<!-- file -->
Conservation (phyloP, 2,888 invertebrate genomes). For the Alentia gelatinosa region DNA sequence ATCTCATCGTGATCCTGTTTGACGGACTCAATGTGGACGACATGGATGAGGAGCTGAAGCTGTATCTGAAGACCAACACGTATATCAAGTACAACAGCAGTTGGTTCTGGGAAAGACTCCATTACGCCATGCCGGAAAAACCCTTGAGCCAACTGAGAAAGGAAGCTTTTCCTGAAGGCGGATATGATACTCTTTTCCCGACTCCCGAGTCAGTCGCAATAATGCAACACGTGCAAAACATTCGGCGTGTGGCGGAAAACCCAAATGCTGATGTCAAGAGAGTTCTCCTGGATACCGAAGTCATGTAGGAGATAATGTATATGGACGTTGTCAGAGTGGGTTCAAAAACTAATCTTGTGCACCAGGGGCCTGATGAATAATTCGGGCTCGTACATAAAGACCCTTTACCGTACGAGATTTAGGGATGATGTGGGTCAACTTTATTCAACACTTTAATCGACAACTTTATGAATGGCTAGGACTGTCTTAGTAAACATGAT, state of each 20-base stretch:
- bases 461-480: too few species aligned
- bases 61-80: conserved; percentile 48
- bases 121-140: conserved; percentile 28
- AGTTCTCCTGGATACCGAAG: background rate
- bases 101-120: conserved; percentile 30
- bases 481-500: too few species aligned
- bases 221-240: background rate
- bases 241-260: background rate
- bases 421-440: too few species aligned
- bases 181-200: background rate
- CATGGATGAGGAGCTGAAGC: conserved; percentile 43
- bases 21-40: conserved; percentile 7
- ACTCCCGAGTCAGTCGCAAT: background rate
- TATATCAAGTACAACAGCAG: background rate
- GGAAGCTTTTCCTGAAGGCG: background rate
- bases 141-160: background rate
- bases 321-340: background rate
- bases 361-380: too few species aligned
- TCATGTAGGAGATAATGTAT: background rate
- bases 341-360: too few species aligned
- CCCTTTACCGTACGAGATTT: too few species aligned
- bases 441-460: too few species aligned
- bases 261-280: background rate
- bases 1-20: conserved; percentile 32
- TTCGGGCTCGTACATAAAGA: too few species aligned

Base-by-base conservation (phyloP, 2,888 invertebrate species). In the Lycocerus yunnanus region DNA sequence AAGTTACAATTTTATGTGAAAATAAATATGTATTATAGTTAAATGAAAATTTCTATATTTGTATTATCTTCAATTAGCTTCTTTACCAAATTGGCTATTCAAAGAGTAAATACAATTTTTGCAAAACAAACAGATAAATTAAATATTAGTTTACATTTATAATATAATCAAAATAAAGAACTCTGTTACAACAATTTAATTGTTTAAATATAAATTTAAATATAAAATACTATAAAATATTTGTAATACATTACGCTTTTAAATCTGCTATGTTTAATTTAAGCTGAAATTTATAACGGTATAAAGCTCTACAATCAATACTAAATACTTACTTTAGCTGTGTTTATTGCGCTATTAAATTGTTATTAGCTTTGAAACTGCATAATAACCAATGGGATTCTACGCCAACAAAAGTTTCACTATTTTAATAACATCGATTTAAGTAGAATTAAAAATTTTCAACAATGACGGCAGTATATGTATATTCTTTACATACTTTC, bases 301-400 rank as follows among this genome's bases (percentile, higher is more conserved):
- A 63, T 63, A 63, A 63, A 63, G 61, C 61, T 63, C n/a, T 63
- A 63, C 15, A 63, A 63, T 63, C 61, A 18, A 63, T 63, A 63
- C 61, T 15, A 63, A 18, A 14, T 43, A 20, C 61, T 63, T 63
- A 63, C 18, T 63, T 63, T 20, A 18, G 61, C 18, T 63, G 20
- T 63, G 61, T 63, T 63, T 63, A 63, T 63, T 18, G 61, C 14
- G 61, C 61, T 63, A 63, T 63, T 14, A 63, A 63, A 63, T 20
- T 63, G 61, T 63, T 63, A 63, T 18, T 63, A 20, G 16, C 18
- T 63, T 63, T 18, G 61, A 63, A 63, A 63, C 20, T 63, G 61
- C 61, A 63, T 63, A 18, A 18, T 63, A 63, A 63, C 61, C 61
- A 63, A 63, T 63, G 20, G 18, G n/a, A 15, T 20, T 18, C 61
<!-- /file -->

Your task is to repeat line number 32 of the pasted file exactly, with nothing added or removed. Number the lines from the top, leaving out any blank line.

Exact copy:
- T 63, G 61, T 63, T 63, T 63, A 63, T 63, T 18, G 61, C 14